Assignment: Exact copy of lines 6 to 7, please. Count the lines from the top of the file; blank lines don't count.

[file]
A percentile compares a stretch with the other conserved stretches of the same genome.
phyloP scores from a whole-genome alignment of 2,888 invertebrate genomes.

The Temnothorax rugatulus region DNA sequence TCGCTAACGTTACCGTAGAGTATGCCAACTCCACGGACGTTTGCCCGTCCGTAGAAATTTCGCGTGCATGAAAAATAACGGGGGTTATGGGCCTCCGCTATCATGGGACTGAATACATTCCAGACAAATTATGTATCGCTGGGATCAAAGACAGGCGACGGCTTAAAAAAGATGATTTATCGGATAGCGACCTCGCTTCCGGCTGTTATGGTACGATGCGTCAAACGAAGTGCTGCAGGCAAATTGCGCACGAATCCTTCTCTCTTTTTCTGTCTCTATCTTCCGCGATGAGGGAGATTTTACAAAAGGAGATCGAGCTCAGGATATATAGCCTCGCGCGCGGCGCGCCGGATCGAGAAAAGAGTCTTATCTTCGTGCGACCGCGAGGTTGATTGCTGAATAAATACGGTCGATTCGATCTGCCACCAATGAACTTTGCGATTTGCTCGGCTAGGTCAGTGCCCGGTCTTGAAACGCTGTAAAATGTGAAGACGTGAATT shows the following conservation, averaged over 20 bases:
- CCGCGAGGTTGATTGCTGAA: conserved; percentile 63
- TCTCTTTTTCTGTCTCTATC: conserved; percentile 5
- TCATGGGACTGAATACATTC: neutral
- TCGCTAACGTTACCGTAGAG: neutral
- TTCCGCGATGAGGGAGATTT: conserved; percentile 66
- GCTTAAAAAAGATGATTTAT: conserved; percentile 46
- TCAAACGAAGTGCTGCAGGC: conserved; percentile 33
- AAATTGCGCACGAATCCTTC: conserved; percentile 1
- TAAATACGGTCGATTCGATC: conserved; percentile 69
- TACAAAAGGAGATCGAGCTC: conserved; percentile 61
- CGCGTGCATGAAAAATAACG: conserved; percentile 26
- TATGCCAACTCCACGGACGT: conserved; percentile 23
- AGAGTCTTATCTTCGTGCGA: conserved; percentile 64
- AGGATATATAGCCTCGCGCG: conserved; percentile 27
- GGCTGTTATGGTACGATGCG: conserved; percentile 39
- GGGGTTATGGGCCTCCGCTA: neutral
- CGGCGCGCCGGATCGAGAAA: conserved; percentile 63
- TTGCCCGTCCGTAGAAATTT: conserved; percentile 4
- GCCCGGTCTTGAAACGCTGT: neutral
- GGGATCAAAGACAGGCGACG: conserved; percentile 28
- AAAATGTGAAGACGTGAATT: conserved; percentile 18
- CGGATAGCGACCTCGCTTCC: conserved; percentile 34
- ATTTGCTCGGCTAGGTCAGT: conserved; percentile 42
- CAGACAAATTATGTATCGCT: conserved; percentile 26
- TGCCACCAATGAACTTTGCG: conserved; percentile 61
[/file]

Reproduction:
- TCATGGGACTGAATACATTC: neutral
- TCGCTAACGTTACCGTAGAG: neutral